Turtles, iguanas, and lizards are growing in popularity as pets. They are also carriers of Salmonella. Children under the age of five should not have direct contact with turtles, iguanas, and other reptiles. Young children have an increased risk for reptile-associated salmonellosis and complications such as meningitis (infection of the spinal fluid).

How Can you Control Salmonella in Your Home

1. Avoid eating foods containing raw eggs.

  1. Use pasteurized eggs in foods containing raw eggs that will not be cooked.
  2. Cook eggs until both the yolk and white are firm and eat promptly after cooking.
  3. Promptly refrigerate foods prepared with eggs or poultry.
  4. Refrigerate food in shallow containers within 2 hours of preparation.

2. Knives, cutting boards, and food preparation surfaces should be washed with hot water and soap after contact with raw poultry, meat, and seafood.

  1. Clean sinks and counters with paper towels or clean cloths and hot soapy water before and after cooking food.
  2. Keep foods that are ready to eat away from raw poultry.
  3. Wash knives, cutting boards, and counters with hot water and soap after you work with raw chicken or turkey.
  4. Scrub your cutting board with dish soap. If your cutting board is not made of wood, you can put it into the dishwasher.
  5. Wash your hands with soap and warm water after working with raw poultry.
  6. Put thawing chicken or turkey in a dish in the refrigerator to keep juices from leaking on the food below.

3. Use a thermometer to make sure that meat, poultry (including ground), and foods containing eggs are cooked to safe temperatures, at least 160 degrees F.

  1. The only way to be sure meat and chicken are done is to check with a food thermometer.
  2. Follow the safe cooking advice on packages.
  3. The thermometer should go into the thickest part of the chicken or turkey.
  4. Cook poultry until the food thermometer says at least 160 degrees F.
  5. Cook eggs until both the yolk and white are firm.
  6. Any foods that have eggs should be checked with a food thermometer to be sure they are done and ready to eat.

4. Drink only pasteurized milk.

  1. Children and the elderly are very susceptible to salmonellosis and should not drink raw milk.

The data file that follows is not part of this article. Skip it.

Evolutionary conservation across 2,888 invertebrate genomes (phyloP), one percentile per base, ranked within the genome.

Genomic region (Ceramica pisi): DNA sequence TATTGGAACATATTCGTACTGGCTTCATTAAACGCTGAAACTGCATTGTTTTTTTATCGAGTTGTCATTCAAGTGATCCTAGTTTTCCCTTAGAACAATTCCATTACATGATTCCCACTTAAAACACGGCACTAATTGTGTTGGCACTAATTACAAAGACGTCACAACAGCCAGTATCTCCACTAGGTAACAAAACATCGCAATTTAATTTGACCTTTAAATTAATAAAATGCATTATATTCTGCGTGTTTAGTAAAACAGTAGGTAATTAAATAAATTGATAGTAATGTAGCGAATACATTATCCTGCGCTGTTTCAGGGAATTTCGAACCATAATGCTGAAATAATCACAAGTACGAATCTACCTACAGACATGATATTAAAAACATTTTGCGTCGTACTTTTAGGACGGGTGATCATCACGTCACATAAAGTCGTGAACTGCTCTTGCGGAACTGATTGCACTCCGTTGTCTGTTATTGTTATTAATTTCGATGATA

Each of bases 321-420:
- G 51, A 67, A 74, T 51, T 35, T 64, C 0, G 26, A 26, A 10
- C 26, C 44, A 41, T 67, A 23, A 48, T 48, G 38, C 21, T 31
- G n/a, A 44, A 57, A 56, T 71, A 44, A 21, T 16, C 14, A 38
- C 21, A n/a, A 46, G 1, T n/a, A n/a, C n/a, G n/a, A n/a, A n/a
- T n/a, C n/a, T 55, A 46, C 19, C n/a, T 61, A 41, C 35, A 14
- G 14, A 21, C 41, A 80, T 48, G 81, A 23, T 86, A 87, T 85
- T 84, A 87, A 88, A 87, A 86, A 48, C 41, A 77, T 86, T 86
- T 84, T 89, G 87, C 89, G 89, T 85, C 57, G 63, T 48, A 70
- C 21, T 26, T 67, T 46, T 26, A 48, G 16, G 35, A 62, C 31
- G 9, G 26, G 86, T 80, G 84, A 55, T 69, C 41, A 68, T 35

2. Only buy cheeses made with pasteurized milk, or that have been aged a minimum of 60 days.

5. Wash hands with warm, soapy water before and after handling raw foods.

  1. First, wet your hands.
  2. Add soap to your hands.
  3. Rub both sides for at least 20 seconds.
  4. Rinse thoroughly.
  5. Air dry, or dry your hands with a clean towel or paper towel.
  6. Always wash your hands after using the toilet, after changing a baby's diaper, after touching pets or other animals, and after sneezing or coughing.

6. Use proper refrigeration.

  1. Foods should be kept safe at home with prompt and proper refrigeration in a shallow container.
  2. Perishable, prepared food/leftovers should be properly refrigerated or frozen.
  3. Thoroughly wash fruits and vegetables.
  4. Thaw foods in the refrigerator, in cold water, or in the microwave—do not thaw at room temperature.


Centers for Disease Control and Prevention. (2022). Salmonella. U.S. Department of Health & Human Services.

Centers for Disease Control and Prevention. (2011). Vital signs: Incidence and trends of infection with pathogens transmitted commonly through food—foodborne diseases active surveillance network, 10 U.S. sites, 1996–2010. Morbidity and Mortality Weekly, 60(22), 749–755.

Hillers, V.N., Medeiros, L.C., Kendall, P., Chen, G., & DiMascola, S. (2003). Consumer food handling behaviors associated with prevention of 13 foodborne illnesses. Journal of Food Protection, 66(10), 1893–1899.

Scallan, E., Hoekstra, R.M., Angulo, F.J., Tauxe, R.V., Widdowson, M.A., Roy, S.L., Jones, J.L., & Griffin, P.M. (2011). Foodborne illness acquired in the United States—major pathogens. Emerging Infectious Diseases, 17(1), 7–15.

U.S. Food and Drug Administration. (2017). Salmonella species. Bad Bug Book (pp. 9–13). Center for Food Safety and Applied Nutrition, U.S. Department of Health and Human Services.

Revised by Lydia Medeiros, Jeffery LeJeune, and Gireesh Rajashekara

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Originally posted Mar 28, 2012.